Tangipahoa Parish skirts fines, signs agreement with DEQ over millions of pounds of shredded tires at the landfill _lowres

File photo from DEQ public records -- Piles of shredded waste tire material sit near the berm of a firing range in Tangipahoa Parish in October and included in a report on an April inspection from the state Department of Environmental Quality. DEQ has filed a compliance order against the parish because this material was supposed to be stored at the landfill location and was not supposed to be stockpiled unless it was destined for a DEQ approved project.

Tangipahoa Parish will not have to pay any fines or penalties over the millions of pounds of shredded tire material at the parish landfill, under an agreement with the state Department of Environmental Quality.

Parish President Gordon Burgess and members of the Parish Council signed a consent agreement with DEQ settling the issue at the council’s final meeting of the year Monday.

Under the agreement, the parish will have to pay $6,572 to DEQ to cover the cost of the agency’s investigation. The parish also agreed to a conduct a Household Hazardous Waste Cleanup for all residents of the parish at a cost of $10,500. Finally, the parish will work with DEQ to devise a plan to put the tires to good use.

Shredded tires can be used, under DEQ permission and guidelines, for road and other construction projects.

Beau Brock, the Baton Rouge attorney the council hired in June to negotiate a settlement with DEQ, said details of the household hazardous cleanup will be worked out by the council. The parish will have 30 days to submit a plan to DEQ on how to properly use the material now stored at the landfill.

The agreement ends a monthslong dispute over the shredded tires. In June, DEQ alleged the parish improperly acquired more of the shredded tires than allowed under the original permit and misused the material in construction of a firing range at the landfill. DEQ also charged the parish with storing the materials in an unauthorized manner. The parish faced fines of thousands of dollars a day.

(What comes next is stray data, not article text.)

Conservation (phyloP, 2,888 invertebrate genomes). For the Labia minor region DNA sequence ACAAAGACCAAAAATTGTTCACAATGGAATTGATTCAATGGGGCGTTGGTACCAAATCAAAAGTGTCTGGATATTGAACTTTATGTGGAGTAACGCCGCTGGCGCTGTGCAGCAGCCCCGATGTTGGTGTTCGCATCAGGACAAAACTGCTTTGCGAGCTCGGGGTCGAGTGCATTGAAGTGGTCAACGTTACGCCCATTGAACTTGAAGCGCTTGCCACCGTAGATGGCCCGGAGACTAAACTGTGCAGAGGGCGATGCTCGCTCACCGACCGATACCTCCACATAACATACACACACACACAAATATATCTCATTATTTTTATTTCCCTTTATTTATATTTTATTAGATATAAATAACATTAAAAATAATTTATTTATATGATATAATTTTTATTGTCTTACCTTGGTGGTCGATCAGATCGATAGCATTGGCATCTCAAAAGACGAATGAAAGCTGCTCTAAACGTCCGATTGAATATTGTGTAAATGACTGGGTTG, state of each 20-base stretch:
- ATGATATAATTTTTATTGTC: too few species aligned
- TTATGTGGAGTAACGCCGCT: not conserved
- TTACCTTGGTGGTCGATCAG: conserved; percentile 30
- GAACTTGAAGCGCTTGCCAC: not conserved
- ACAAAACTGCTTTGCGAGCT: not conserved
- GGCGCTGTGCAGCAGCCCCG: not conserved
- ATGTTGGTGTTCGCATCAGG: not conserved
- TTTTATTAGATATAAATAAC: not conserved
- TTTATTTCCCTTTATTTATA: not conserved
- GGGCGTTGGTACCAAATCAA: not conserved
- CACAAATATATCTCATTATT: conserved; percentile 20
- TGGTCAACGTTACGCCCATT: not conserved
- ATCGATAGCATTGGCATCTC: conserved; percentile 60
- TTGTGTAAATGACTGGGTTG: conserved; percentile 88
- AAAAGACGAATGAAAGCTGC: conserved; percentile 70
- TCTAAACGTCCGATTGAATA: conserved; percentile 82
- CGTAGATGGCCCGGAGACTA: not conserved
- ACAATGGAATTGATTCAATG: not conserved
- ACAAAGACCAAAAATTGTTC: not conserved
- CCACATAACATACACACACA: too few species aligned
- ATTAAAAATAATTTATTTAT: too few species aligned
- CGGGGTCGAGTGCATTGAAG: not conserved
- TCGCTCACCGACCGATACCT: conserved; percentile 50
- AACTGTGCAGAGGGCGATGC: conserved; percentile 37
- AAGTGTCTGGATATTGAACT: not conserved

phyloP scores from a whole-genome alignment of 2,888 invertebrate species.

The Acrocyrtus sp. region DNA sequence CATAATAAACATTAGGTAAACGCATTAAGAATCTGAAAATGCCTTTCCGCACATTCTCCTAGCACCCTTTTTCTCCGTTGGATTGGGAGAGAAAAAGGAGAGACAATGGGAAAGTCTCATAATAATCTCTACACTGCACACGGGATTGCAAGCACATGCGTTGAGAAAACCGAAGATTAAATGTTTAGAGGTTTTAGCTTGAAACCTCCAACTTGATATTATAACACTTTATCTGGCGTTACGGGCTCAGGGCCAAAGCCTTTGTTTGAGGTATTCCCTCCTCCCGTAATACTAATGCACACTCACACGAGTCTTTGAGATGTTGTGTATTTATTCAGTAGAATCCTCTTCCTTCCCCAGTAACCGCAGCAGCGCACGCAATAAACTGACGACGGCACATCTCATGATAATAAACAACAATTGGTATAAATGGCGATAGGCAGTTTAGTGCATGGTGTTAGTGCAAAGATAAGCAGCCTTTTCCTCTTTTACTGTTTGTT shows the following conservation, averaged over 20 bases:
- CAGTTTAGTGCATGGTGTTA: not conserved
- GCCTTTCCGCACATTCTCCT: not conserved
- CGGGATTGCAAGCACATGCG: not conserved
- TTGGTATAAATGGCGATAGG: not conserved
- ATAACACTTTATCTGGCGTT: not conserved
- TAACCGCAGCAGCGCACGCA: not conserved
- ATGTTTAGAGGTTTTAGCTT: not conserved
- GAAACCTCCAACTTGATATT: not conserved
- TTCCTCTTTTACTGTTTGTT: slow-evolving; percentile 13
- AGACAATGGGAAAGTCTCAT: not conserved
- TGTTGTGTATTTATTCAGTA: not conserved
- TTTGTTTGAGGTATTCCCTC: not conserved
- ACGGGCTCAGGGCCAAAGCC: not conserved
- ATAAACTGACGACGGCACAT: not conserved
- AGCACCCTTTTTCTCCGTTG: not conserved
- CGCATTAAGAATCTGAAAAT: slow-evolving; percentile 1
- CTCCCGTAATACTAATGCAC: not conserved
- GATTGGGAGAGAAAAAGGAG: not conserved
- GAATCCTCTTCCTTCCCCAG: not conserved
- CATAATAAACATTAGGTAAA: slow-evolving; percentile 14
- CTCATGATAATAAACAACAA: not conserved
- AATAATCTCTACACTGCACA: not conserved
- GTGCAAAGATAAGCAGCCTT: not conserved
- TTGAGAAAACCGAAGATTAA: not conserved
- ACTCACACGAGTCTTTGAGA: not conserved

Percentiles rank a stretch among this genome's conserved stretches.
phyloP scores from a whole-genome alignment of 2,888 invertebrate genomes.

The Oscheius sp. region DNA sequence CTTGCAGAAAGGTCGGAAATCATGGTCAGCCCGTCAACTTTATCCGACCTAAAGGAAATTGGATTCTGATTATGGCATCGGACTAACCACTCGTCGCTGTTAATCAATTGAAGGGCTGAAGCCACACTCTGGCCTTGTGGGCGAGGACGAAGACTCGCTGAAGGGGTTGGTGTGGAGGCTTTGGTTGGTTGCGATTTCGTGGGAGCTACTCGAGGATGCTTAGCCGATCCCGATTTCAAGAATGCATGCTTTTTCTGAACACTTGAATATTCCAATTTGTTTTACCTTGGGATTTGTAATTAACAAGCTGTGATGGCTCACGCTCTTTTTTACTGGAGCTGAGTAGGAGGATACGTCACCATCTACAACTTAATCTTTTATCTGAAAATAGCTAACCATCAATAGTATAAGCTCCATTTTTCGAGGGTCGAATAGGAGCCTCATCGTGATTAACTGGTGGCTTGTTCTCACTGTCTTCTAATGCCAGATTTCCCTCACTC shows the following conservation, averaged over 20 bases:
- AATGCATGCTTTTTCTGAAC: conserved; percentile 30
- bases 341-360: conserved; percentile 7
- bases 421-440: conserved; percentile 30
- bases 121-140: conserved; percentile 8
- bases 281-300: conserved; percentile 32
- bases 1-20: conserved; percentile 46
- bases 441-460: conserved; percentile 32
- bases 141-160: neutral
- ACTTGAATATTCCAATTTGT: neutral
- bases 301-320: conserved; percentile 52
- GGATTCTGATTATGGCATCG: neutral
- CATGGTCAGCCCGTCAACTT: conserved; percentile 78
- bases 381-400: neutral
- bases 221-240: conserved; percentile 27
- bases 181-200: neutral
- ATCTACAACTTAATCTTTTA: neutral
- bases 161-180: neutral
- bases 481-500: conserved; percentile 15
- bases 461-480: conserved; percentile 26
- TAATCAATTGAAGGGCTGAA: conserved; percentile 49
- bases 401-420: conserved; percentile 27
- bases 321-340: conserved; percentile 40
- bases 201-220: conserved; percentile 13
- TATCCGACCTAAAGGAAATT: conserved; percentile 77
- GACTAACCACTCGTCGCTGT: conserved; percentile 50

In presenting the DEQ settlement to the council, Brock praised Burgess and the council members for their patience and cooperation during the long months of deliberations. “Mr. Burgess didn’t tell me what to do. … He told me to do what I had to do and he stepped out of the way,” Brock said. “The settlement is a good one and the parish is better off for having gone through the process.”

Burgess, who will leave office when the new parish president and the new council are sworn into office on Jan. 11, said he is glad the matter was resolved before his tenure was over. Burgess was first elected parish president in 1986 when voters approved the Home Rule Charter to replace the old police jury system. He chose not to seek re-election this year. Robby Miller was elected to replace him.

Only six of the 10 council members were present Monday. Three of the absent councilmen, Nicky Muscarello, Ronnie Bankston and Greg Varnado, lost their council seats in fall elections. Carlo Bruno was the other absent councilman.